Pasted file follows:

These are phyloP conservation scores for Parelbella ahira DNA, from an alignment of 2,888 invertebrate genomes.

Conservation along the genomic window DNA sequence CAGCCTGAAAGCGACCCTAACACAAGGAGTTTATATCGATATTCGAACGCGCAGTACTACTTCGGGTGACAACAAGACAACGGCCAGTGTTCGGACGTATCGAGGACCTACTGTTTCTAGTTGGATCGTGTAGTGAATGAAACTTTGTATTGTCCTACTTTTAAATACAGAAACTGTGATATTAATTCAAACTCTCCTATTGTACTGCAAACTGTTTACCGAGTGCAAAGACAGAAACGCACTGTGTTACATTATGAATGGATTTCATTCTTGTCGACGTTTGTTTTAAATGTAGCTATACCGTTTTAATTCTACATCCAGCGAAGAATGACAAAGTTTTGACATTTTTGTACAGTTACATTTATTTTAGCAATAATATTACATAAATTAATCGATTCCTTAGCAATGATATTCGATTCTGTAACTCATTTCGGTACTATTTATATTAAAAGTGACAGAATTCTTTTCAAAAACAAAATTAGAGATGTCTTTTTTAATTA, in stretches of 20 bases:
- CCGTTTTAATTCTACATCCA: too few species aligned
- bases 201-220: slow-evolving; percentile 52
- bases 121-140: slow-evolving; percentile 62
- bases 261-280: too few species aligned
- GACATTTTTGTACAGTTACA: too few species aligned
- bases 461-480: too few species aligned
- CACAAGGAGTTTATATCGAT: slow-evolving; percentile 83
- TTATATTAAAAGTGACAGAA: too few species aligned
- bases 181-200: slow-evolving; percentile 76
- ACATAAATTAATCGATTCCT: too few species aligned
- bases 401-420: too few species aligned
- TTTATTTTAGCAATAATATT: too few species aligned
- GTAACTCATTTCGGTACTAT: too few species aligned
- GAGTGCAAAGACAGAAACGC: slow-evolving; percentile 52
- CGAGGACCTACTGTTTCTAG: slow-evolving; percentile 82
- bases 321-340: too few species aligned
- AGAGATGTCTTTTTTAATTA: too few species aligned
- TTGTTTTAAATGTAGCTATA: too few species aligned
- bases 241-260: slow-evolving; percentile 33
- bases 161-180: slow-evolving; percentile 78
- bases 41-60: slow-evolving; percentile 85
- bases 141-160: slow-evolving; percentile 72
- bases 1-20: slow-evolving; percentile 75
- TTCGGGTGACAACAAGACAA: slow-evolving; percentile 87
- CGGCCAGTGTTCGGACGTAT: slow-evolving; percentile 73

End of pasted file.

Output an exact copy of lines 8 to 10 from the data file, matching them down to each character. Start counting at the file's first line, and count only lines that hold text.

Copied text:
- bases 461-480: too few species aligned
- CACAAGGAGTTTATATCGAT: slow-evolving; percentile 83
- TTATATTAAAAGTGACAGAA: too few species aligned